The plea dealing here has been, and continues to be, a huge factor. Sexual assault and rape cases are difficult to prove because of the problem surrounding informed consent. That means it is way easier for prosecutors to get the rapist to agree to a lesser charge of assault or aggravated assault. Even if they can’t get the rapist to agree to the deal, it is substantially easier to prove in court assault charges or injuries caused by a weapon than it is to prove the rape case. Hence, the statistics surrounding the rate of rapes in this country are most likely severely underreported.


However, this simplified explanation of the process might not even be appropriate in today’s fracturing political and cultural environment. There has been a spate of high-profile cases where prosecutors are not charging criminals or releasing criminals back onto the street.


This has another effect on the statistics being used to track crime rates. Perhaps now we have crimes that are not actually showing up in the system because the criminal has not either been charged, their charges are dropped later, or prosecution is delayed so long as to make the statistics a lagging rather than leading indicator of violence.


So, the bottom line here is to realize that we cannot have complete certainty with knowing how dangerous our community is. Face it, as humans we crave certainty. Those of us who want to rely on the numbers are rapidly finding out that the numbers being reported don’t always accurately portray what is actually happening.


What Are My Odds of Being Victimized?


If I can’t trust these statistics, how can I figure out my exposure to crime and the odds of me or family members being victimized?


I’ve seen people looking at how often they travel to or through a perceived high-crime area. They feel that increases their odds. Some people feel if they don’t travel their odds are less.


Could be. The less interaction we have with other humans it would seem likely that our odds of human induced violence would go down. That means less stops at gas stations, less stops at convenience markets, and less visits to the shopping mall would make our lives statistically safer. If I don’t drive, then I can’t get carjacked. Right?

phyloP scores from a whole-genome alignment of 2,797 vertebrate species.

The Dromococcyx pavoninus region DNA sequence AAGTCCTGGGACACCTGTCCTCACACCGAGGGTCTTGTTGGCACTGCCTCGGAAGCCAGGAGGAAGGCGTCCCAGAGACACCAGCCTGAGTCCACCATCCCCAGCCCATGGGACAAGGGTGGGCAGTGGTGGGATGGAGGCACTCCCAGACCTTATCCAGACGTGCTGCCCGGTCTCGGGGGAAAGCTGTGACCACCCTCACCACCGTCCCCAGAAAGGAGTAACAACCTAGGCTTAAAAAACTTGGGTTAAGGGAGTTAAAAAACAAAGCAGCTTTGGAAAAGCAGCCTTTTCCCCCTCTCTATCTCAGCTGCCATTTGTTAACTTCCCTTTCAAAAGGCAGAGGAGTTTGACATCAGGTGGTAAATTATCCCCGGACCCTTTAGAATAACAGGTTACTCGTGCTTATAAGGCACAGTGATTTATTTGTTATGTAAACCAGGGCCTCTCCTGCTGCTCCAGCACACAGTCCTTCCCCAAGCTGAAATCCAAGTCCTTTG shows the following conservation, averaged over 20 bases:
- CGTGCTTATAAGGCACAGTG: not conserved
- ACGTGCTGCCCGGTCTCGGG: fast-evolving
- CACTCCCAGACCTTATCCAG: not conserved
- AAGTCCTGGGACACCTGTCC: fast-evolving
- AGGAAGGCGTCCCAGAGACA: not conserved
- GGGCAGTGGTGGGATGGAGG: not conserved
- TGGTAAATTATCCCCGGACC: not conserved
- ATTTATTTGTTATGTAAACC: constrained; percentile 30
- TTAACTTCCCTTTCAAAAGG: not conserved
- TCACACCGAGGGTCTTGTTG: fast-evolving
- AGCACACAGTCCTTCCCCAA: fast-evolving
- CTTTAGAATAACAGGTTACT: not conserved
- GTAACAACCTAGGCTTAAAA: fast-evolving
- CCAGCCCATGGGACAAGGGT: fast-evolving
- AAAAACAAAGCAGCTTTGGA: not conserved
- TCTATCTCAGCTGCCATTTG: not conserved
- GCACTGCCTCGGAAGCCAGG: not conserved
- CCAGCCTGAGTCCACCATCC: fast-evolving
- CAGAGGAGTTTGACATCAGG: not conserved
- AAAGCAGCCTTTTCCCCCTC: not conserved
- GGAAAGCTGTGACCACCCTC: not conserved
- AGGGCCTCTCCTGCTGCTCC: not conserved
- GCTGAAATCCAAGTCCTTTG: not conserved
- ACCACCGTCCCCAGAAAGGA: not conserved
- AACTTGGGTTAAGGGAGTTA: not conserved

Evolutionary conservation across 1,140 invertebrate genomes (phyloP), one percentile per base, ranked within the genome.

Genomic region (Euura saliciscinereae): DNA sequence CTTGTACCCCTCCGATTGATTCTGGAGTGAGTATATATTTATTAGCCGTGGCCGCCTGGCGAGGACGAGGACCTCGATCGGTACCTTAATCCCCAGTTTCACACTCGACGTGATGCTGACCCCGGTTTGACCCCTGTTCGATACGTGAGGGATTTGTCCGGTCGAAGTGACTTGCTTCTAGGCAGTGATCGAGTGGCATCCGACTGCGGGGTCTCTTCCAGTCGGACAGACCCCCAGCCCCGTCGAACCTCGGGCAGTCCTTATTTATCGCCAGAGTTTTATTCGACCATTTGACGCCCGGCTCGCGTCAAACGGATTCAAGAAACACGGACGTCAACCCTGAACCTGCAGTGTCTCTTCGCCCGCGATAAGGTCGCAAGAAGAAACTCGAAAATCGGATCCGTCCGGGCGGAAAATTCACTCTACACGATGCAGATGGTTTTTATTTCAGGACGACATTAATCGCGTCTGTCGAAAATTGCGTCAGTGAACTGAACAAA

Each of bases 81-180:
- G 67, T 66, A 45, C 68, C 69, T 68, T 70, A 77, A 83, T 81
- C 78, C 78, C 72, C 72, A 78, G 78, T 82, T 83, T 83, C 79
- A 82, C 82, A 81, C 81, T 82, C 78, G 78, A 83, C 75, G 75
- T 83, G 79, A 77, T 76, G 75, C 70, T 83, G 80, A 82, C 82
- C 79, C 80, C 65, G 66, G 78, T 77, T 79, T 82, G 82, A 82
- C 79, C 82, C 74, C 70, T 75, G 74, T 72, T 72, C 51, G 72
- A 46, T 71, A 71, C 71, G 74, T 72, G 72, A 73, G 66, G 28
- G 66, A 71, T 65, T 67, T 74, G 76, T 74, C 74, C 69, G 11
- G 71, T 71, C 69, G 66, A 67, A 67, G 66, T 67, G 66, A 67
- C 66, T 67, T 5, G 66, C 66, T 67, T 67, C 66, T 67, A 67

But just because you don’t travel doesn’t mean the criminals don’t travel. They can and they do:


  • Home invasions

  • Burglaries

  • Car thefts

  • Thefts of catalytic converters

  • Porch pirates

  • Smash and grab mobs


You have what they want. And they will travel to you to get it.


First, let’s start with the fact that we do not have 100% chance of being victimized or attacked. There are a lot of simple things like locking our doors which dramatically decreases the chances we will be confronted by criminals. Even then, we could stumble through life as innocent as a baby and still not expect 100% certainty of being attacked.


On the other hand we cannot assure ourselves of a 0% chance of being attacked. Just living life presents a number of opportunities for mayhem. Heck there are numerous examples regarding attacks by family members against other family members. As a woman, the chance of being attacked by your intimate partner is probably the number one threat you face. People shooting up their workplaces is still a thing.


Can we agree that our chances are somewhere between 0 – 100%?


Take Control for More Self-Defense Certainty


So let me take responsibility for my immediate safety and the safety of my family. I can do that by focusing on the elements of self-defense that I can control:


  • My levels of awareness

  • My knowledge of the moral and legal implications surrounding the use of force

  • My fighting skills and abilities

  • My level of physical fitness

  • My equipment and defensive tools

  • Working with my family to inform and instill these items.


Take a look at more discussion in the post:


Control What You Can Now -- And Always be Improving for Self-Defense.


Keep training.


Like your life depends on it.